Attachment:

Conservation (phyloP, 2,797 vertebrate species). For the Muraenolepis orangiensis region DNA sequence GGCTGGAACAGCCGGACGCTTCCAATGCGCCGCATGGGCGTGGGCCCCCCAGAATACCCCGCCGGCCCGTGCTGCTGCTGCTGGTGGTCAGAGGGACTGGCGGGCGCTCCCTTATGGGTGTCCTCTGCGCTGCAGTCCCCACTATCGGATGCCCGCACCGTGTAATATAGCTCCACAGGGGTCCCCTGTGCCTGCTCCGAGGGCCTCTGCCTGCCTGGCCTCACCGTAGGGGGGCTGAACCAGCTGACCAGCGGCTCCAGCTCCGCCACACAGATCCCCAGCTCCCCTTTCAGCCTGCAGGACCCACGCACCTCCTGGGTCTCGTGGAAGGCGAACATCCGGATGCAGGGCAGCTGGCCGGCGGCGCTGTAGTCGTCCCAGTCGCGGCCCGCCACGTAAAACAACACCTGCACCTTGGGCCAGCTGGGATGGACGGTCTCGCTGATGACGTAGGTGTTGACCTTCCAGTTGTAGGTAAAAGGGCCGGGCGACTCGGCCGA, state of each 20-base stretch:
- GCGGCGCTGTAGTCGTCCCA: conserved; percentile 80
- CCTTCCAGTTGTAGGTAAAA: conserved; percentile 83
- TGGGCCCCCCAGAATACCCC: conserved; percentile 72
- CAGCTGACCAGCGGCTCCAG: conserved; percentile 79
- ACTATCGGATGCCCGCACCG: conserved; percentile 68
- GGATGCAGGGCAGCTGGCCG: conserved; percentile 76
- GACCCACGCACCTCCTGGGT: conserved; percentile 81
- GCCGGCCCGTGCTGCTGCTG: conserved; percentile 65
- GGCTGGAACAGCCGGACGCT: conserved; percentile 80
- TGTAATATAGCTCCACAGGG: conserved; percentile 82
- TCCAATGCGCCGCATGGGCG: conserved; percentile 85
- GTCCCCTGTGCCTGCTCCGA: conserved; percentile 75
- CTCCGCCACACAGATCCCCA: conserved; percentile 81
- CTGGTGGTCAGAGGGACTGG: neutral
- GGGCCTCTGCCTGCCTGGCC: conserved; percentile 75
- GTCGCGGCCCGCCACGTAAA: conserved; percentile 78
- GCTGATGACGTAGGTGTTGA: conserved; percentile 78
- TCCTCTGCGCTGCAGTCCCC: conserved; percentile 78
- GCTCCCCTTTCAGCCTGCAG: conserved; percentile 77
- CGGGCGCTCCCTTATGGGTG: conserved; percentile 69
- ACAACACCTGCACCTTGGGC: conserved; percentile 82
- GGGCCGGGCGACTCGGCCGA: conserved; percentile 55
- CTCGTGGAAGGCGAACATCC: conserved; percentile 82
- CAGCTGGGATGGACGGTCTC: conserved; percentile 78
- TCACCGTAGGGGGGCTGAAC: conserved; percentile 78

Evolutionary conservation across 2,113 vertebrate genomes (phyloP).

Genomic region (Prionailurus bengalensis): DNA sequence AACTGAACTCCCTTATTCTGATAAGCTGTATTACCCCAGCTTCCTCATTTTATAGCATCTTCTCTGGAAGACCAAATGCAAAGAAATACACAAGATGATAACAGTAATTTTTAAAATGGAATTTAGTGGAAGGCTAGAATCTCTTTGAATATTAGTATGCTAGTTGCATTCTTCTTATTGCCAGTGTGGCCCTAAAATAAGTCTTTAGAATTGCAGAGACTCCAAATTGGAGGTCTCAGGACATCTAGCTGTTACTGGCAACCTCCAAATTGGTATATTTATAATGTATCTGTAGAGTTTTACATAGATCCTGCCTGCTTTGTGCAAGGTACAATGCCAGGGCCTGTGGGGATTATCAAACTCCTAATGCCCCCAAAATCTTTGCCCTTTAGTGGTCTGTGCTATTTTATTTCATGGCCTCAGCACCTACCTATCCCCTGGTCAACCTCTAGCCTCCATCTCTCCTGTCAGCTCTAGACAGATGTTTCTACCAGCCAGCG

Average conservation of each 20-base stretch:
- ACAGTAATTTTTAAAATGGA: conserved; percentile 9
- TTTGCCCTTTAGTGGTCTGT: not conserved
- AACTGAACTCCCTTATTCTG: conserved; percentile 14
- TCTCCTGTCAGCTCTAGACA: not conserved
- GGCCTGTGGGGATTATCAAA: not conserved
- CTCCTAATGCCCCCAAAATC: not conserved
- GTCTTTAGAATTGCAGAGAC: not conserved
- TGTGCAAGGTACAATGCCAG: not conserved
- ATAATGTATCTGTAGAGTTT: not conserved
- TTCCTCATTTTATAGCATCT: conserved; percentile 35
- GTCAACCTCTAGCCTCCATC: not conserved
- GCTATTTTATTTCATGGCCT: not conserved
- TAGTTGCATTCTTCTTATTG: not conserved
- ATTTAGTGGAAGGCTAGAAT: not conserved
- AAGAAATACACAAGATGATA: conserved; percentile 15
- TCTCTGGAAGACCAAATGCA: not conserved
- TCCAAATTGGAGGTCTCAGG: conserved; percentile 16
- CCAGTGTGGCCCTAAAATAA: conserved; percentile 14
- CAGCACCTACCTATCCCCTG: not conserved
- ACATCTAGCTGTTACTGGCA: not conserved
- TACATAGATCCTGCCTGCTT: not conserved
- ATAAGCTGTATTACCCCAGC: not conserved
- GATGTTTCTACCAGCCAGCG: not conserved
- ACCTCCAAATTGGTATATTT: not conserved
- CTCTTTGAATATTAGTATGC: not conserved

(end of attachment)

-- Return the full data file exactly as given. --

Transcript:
Conservation (phyloP, 2,797 vertebrate species). For the Muraenolepis orangiensis region DNA sequence GGCTGGAACAGCCGGACGCTTCCAATGCGCCGCATGGGCGTGGGCCCCCCAGAATACCCCGCCGGCCCGTGCTGCTGCTGCTGGTGGTCAGAGGGACTGGCGGGCGCTCCCTTATGGGTGTCCTCTGCGCTGCAGTCCCCACTATCGGATGCCCGCACCGTGTAATATAGCTCCACAGGGGTCCCCTGTGCCTGCTCCGAGGGCCTCTGCCTGCCTGGCCTCACCGTAGGGGGGCTGAACCAGCTGACCAGCGGCTCCAGCTCCGCCACACAGATCCCCAGCTCCCCTTTCAGCCTGCAGGACCCACGCACCTCCTGGGTCTCGTGGAAGGCGAACATCCGGATGCAGGGCAGCTGGCCGGCGGCGCTGTAGTCGTCCCAGTCGCGGCCCGCCACGTAAAACAACACCTGCACCTTGGGCCAGCTGGGATGGACGGTCTCGCTGATGACGTAGGTGTTGACCTTCCAGTTGTAGGTAAAAGGGCCGGGCGACTCGGCCGA, state of each 20-base stretch:
- GCGGCGCTGTAGTCGTCCCA: conserved; percentile 80
- CCTTCCAGTTGTAGGTAAAA: conserved; percentile 83
- TGGGCCCCCCAGAATACCCC: conserved; percentile 72
- CAGCTGACCAGCGGCTCCAG: conserved; percentile 79
- ACTATCGGATGCCCGCACCG: conserved; percentile 68
- GGATGCAGGGCAGCTGGCCG: conserved; percentile 76
- GACCCACGCACCTCCTGGGT: conserved; percentile 81
- GCCGGCCCGTGCTGCTGCTG: conserved; percentile 65
- GGCTGGAACAGCCGGACGCT: conserved; percentile 80
- TGTAATATAGCTCCACAGGG: conserved; percentile 82
- TCCAATGCGCCGCATGGGCG: conserved; percentile 85
- GTCCCCTGTGCCTGCTCCGA: conserved; percentile 75
- CTCCGCCACACAGATCCCCA: conserved; percentile 81
- CTGGTGGTCAGAGGGACTGG: neutral
- GGGCCTCTGCCTGCCTGGCC: conserved; percentile 75
- GTCGCGGCCCGCCACGTAAA: conserved; percentile 78
- GCTGATGACGTAGGTGTTGA: conserved; percentile 78
- TCCTCTGCGCTGCAGTCCCC: conserved; percentile 78
- GCTCCCCTTTCAGCCTGCAG: conserved; percentile 77
- CGGGCGCTCCCTTATGGGTG: conserved; percentile 69
- ACAACACCTGCACCTTGGGC: conserved; percentile 82
- GGGCCGGGCGACTCGGCCGA: conserved; percentile 55
- CTCGTGGAAGGCGAACATCC: conserved; percentile 82
- CAGCTGGGATGGACGGTCTC: conserved; percentile 78
- TCACCGTAGGGGGGCTGAAC: conserved; percentile 78

Evolutionary conservation across 2,113 vertebrate genomes (phyloP).

Genomic region (Prionailurus bengalensis): DNA sequence AACTGAACTCCCTTATTCTGATAAGCTGTATTACCCCAGCTTCCTCATTTTATAGCATCTTCTCTGGAAGACCAAATGCAAAGAAATACACAAGATGATAACAGTAATTTTTAAAATGGAATTTAGTGGAAGGCTAGAATCTCTTTGAATATTAGTATGCTAGTTGCATTCTTCTTATTGCCAGTGTGGCCCTAAAATAAGTCTTTAGAATTGCAGAGACTCCAAATTGGAGGTCTCAGGACATCTAGCTGTTACTGGCAACCTCCAAATTGGTATATTTATAATGTATCTGTAGAGTTTTACATAGATCCTGCCTGCTTTGTGCAAGGTACAATGCCAGGGCCTGTGGGGATTATCAAACTCCTAATGCCCCCAAAATCTTTGCCCTTTAGTGGTCTGTGCTATTTTATTTCATGGCCTCAGCACCTACCTATCCCCTGGTCAACCTCTAGCCTCCATCTCTCCTGTCAGCTCTAGACAGATGTTTCTACCAGCCAGCG

Average conservation of each 20-base stretch:
- ACAGTAATTTTTAAAATGGA: conserved; percentile 9
- TTTGCCCTTTAGTGGTCTGT: not conserved
- AACTGAACTCCCTTATTCTG: conserved; percentile 14
- TCTCCTGTCAGCTCTAGACA: not conserved
- GGCCTGTGGGGATTATCAAA: not conserved
- CTCCTAATGCCCCCAAAATC: not conserved
- GTCTTTAGAATTGCAGAGAC: not conserved
- TGTGCAAGGTACAATGCCAG: not conserved
- ATAATGTATCTGTAGAGTTT: not conserved
- TTCCTCATTTTATAGCATCT: conserved; percentile 35
- GTCAACCTCTAGCCTCCATC: not conserved
- GCTATTTTATTTCATGGCCT: not conserved
- TAGTTGCATTCTTCTTATTG: not conserved
- ATTTAGTGGAAGGCTAGAAT: not conserved
- AAGAAATACACAAGATGATA: conserved; percentile 15
- TCTCTGGAAGACCAAATGCA: not conserved
- TCCAAATTGGAGGTCTCAGG: conserved; percentile 16
- CCAGTGTGGCCCTAAAATAA: conserved; percentile 14
- CAGCACCTACCTATCCCCTG: not conserved
- ACATCTAGCTGTTACTGGCA: not conserved
- TACATAGATCCTGCCTGCTT: not conserved
- ATAAGCTGTATTACCCCAGC: not conserved
- GATGTTTCTACCAGCCAGCG: not conserved
- ACCTCCAAATTGGTATATTT: not conserved
- CTCTTTGAATATTAGTATGC: not conserved